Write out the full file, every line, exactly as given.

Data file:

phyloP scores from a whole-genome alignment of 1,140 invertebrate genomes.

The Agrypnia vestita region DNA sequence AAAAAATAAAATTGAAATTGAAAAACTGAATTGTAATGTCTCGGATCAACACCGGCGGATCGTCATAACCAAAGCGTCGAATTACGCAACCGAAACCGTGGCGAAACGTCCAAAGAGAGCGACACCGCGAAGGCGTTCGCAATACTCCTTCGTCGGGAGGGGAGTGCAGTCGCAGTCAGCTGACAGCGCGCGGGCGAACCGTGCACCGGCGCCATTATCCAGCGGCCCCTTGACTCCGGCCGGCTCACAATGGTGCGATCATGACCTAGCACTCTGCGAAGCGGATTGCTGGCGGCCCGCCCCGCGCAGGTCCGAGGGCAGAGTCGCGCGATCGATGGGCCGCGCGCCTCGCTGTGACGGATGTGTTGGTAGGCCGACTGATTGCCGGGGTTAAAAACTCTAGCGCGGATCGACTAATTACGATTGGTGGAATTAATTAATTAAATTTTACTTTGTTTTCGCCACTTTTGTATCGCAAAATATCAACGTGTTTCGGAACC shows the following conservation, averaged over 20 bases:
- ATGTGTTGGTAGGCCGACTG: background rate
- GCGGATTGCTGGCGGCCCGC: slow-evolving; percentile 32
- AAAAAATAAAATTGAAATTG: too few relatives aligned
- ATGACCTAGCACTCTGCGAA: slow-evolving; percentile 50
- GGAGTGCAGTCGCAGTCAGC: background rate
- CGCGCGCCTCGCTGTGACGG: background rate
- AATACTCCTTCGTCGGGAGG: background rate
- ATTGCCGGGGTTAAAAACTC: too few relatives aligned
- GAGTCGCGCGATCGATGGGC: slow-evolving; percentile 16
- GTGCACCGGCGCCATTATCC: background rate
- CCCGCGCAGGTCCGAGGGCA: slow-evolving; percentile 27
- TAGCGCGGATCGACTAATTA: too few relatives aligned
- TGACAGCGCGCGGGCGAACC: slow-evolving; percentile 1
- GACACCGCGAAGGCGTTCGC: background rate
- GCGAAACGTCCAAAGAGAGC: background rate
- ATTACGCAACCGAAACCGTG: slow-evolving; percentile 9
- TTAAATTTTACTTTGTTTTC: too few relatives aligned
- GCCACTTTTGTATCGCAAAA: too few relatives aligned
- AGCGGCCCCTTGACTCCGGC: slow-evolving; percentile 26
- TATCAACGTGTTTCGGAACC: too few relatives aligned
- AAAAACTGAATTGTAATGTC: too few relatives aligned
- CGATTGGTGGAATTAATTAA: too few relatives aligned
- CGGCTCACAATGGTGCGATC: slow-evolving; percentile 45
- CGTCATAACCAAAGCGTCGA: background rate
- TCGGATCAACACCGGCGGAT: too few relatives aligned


phyloP scores from a whole-genome alignment of 1,140 invertebrate genomes.

The Agrypnia vestita region DNA sequence AAAAAATAAAATTGAAATTGAAAAACTGAATTGTAATGTCTCGGATCAACACCGGCGGATCGTCATAACCAAAGCGTCGAATTACGCAACCGAAACCGTGGCGAAACGTCCAAAGAGAGCGACACCGCGAAGGCGTTCGCAATACTCCTTCGTCGGGAGGGGAGTGCAGTCGCAGTCAGCTGACAGCGCGCGGGCGAACCGTGCACCGGCGCCATTATCCAGCGGCCCCTTGACTCCGGCCGGCTCACAATGGTGCGATCATGACCTAGCACTCTGCGAAGCGGATTGCTGGCGGCCCGCCCCGCGCAGGTCCGAGGGCAGAGTCGCGCGATCGATGGGCCGCGCGCCTCGCTGTGACGGATGTGTTGGTAGGCCGACTGATTGCCGGGGTTAAAAACTCTAGCGCGGATCGACTAATTACGATTGGTGGAATTAATTAATTAAATTTTACTTTGTTTTCGCCACTTTTGTATCGCAAAATATCAACGTGTTTCGGAACC shows the following conservation, averaged over 20 bases:
- ATGTGTTGGTAGGCCGACTG: background rate
- GCGGATTGCTGGCGGCCCGC: slow-evolving; percentile 32
- AAAAAATAAAATTGAAATTG: too few relatives aligned
- ATGACCTAGCACTCTGCGAA: slow-evolving; percentile 50
- GGAGTGCAGTCGCAGTCAGC: background rate
- CGCGCGCCTCGCTGTGACGG: background rate
- AATACTCCTTCGTCGGGAGG: background rate
- ATTGCCGGGGTTAAAAACTC: too few relatives aligned
- GAGTCGCGCGATCGATGGGC: slow-evolving; percentile 16
- GTGCACCGGCGCCATTATCC: background rate
- CCCGCGCAGGTCCGAGGGCA: slow-evolving; percentile 27
- TAGCGCGGATCGACTAATTA: too few relatives aligned
- TGACAGCGCGCGGGCGAACC: slow-evolving; percentile 1
- GACACCGCGAAGGCGTTCGC: background rate
- GCGAAACGTCCAAAGAGAGC: background rate
- ATTACGCAACCGAAACCGTG: slow-evolving; percentile 9
- TTAAATTTTACTTTGTTTTC: too few relatives aligned
- GCCACTTTTGTATCGCAAAA: too few relatives aligned
- AGCGGCCCCTTGACTCCGGC: slow-evolving; percentile 26
- TATCAACGTGTTTCGGAACC: too few relatives aligned
- AAAAACTGAATTGTAATGTC: too few relatives aligned
- CGATTGGTGGAATTAATTAA: too few relatives aligned
- CGGCTCACAATGGTGCGATC: slow-evolving; percentile 45
- CGTCATAACCAAAGCGTCGA: background rate
- TCGGATCAACACCGGCGGAT: too few relatives aligned